Now Playing:Disaster looms- Disaster looms- The Explosion of Fukushima's Nuclear Reactor (Directly Filmed)
Description: Disaster looms in Japan Disaster looms in Japan New reactor failure heightens fears of a nuclear meltdown in quake-hit Japan.
COOLING systems failed at another nuclear reactor on Japan's devastated coast today, hours after an explosion at a nearby unit made leaking radiation, or even outright meltdown, the central threat to the country following a catastrophic earthquake and tsunami.
The Japanese government said radiation emanating from the Fukushima plant appeared to have decreased after yesterday's blast, which produced a cloud of white smoke that obscured the complex.
But the danger was grave enough that officials pumped seawater into the reactor to avoid disaster and moved 170,000 people from the area.
Japan's nuclear safety agency then reported an emergency at another reactor unit, the third in the complex to have its cooling systems malfunction. To try to release pressure from the overheating reactor, authorities released steam that likely contained small amounts of radiation, the government said.
Japan dealt with the nuclear threat as it struggled to determine the scope of the earthquake, the most powerful in its recorded history, and the tsunami that ravaged its northeast coast with breathtaking speed and power on Friday.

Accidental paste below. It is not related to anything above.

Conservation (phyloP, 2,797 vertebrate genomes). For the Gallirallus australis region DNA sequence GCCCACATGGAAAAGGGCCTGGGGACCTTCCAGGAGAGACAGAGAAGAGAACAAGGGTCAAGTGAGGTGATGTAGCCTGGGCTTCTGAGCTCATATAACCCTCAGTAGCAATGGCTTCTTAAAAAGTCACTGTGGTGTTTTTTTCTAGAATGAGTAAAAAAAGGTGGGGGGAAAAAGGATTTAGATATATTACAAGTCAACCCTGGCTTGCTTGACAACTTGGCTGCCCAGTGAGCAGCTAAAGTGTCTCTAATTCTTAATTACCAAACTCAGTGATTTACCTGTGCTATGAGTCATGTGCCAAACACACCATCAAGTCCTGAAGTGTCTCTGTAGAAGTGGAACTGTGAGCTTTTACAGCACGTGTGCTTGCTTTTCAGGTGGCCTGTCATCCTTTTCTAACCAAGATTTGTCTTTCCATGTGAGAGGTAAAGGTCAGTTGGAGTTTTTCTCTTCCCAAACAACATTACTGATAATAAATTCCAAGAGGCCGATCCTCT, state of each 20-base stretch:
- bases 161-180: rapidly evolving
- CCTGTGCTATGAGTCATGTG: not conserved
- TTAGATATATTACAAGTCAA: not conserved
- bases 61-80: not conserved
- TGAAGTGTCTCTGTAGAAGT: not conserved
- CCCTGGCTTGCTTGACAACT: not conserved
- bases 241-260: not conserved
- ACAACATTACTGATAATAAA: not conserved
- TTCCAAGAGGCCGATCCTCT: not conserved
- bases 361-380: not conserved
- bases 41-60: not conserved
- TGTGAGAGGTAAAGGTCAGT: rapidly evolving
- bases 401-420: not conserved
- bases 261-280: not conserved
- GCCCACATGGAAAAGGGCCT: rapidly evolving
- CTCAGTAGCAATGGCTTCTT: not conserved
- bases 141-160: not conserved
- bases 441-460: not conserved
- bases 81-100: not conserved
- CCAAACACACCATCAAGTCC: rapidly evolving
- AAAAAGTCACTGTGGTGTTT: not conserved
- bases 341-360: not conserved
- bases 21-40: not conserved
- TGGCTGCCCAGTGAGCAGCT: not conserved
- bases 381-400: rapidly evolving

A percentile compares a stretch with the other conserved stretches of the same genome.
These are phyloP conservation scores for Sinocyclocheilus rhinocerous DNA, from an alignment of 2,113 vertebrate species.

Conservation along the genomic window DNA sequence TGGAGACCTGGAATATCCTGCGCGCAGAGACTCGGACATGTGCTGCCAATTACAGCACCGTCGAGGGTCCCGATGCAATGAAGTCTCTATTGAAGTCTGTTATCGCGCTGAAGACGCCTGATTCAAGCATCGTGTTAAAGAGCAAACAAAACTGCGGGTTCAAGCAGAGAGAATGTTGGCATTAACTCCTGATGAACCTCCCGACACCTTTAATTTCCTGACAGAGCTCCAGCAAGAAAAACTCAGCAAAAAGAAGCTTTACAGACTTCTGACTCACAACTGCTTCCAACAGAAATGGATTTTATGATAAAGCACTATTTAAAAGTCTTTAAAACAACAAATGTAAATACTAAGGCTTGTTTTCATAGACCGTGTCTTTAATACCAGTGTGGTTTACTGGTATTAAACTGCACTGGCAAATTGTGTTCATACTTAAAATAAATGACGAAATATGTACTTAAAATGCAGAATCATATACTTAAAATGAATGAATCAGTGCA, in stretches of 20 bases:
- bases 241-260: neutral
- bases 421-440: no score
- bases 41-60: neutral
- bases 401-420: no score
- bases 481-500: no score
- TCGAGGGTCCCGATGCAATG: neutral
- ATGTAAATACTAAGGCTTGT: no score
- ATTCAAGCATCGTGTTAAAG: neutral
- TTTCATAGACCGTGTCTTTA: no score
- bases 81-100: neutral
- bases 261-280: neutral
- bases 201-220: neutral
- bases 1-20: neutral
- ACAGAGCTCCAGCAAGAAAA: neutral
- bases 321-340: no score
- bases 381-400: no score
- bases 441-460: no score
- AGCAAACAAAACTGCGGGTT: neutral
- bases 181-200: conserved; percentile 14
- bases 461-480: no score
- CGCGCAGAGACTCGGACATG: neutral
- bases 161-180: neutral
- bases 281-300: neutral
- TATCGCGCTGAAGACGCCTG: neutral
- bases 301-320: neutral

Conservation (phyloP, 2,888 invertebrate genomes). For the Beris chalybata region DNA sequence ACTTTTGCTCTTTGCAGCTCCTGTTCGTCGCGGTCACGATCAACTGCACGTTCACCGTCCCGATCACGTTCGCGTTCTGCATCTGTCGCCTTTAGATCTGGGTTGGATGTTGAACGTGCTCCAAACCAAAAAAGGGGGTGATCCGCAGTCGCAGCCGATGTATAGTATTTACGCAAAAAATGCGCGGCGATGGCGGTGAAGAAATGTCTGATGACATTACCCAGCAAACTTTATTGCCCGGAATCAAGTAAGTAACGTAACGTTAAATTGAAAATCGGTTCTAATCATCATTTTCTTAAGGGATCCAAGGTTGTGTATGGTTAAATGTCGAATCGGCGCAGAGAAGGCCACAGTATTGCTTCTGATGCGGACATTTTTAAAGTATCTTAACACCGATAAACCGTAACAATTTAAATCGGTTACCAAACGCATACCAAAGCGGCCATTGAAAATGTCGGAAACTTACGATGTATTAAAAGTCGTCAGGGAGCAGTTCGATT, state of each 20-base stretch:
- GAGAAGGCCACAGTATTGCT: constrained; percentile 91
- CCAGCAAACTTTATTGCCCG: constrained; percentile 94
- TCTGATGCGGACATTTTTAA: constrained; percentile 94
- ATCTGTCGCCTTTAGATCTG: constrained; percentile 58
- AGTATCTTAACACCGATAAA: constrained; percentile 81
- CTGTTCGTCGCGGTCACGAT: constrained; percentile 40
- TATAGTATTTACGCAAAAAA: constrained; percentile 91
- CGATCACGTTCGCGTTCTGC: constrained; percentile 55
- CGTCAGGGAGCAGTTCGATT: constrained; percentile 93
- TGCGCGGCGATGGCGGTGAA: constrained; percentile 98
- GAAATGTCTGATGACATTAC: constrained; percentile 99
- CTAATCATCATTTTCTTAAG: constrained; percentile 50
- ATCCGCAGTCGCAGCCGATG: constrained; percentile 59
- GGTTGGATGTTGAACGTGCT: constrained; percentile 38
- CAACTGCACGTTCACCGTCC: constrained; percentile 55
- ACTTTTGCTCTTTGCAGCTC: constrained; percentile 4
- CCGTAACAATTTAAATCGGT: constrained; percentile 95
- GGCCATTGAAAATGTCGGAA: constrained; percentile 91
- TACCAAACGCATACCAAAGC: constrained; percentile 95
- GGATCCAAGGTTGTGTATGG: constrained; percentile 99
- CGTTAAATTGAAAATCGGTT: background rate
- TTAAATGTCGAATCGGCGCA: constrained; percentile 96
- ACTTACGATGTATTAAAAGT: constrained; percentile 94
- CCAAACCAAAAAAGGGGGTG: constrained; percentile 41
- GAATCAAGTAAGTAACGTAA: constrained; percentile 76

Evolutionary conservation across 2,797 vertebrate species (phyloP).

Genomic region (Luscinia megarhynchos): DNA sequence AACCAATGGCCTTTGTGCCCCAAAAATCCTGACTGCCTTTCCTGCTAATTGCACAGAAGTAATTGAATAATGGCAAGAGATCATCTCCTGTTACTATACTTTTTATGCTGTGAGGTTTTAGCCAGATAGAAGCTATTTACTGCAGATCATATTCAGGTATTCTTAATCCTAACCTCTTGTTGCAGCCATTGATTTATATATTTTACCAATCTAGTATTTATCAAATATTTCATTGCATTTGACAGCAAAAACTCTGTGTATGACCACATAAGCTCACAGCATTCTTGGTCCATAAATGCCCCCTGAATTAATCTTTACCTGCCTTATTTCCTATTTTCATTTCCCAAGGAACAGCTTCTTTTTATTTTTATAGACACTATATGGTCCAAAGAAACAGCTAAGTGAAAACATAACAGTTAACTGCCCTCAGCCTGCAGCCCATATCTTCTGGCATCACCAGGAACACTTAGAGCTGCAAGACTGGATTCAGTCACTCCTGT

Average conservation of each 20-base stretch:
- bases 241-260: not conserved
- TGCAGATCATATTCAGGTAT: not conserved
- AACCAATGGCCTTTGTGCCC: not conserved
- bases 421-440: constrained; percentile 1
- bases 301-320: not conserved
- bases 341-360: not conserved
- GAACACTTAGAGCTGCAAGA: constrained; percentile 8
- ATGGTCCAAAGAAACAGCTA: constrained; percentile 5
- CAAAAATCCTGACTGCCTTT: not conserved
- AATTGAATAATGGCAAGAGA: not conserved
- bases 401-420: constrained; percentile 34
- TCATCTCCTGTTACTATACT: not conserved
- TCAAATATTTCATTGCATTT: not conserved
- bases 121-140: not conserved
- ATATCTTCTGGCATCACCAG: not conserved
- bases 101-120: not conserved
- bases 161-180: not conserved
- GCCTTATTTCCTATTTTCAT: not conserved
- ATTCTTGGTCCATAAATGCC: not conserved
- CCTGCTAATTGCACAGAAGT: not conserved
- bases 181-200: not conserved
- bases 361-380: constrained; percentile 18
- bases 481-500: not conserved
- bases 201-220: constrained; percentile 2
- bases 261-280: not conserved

The official count of the dead was 686, but the government said the figure could far exceed 1,000.
Adding to the misery was a new, 6.2 magnitude earthquake - centred east of Tokyo - that today swayed buildings in the capital.
Meanwhile teams searched for the missing along hundreds of kilometres of the Japanese coast, and thousands of hungry survivors huddled in darkened emergency centers that were cut off from rescuers and aid.
The explosion at the nuclear plant, Fukushima Dai-ichi, 275km northeast of Tokyo, appeared to be a consequence of steps taken to prevent a meltdown after the quake and tsunami knocked out power to the plant, crippling the system used to cool fuel rods there.
The blast destroyed the building housing the reactor, but not the reactor itself, which is enveloped by stainless steel 15 centimetres thick.
Inside that superheated steel vessel, water being poured over the fuel rods to cool them formed hydrogen. When officials releas...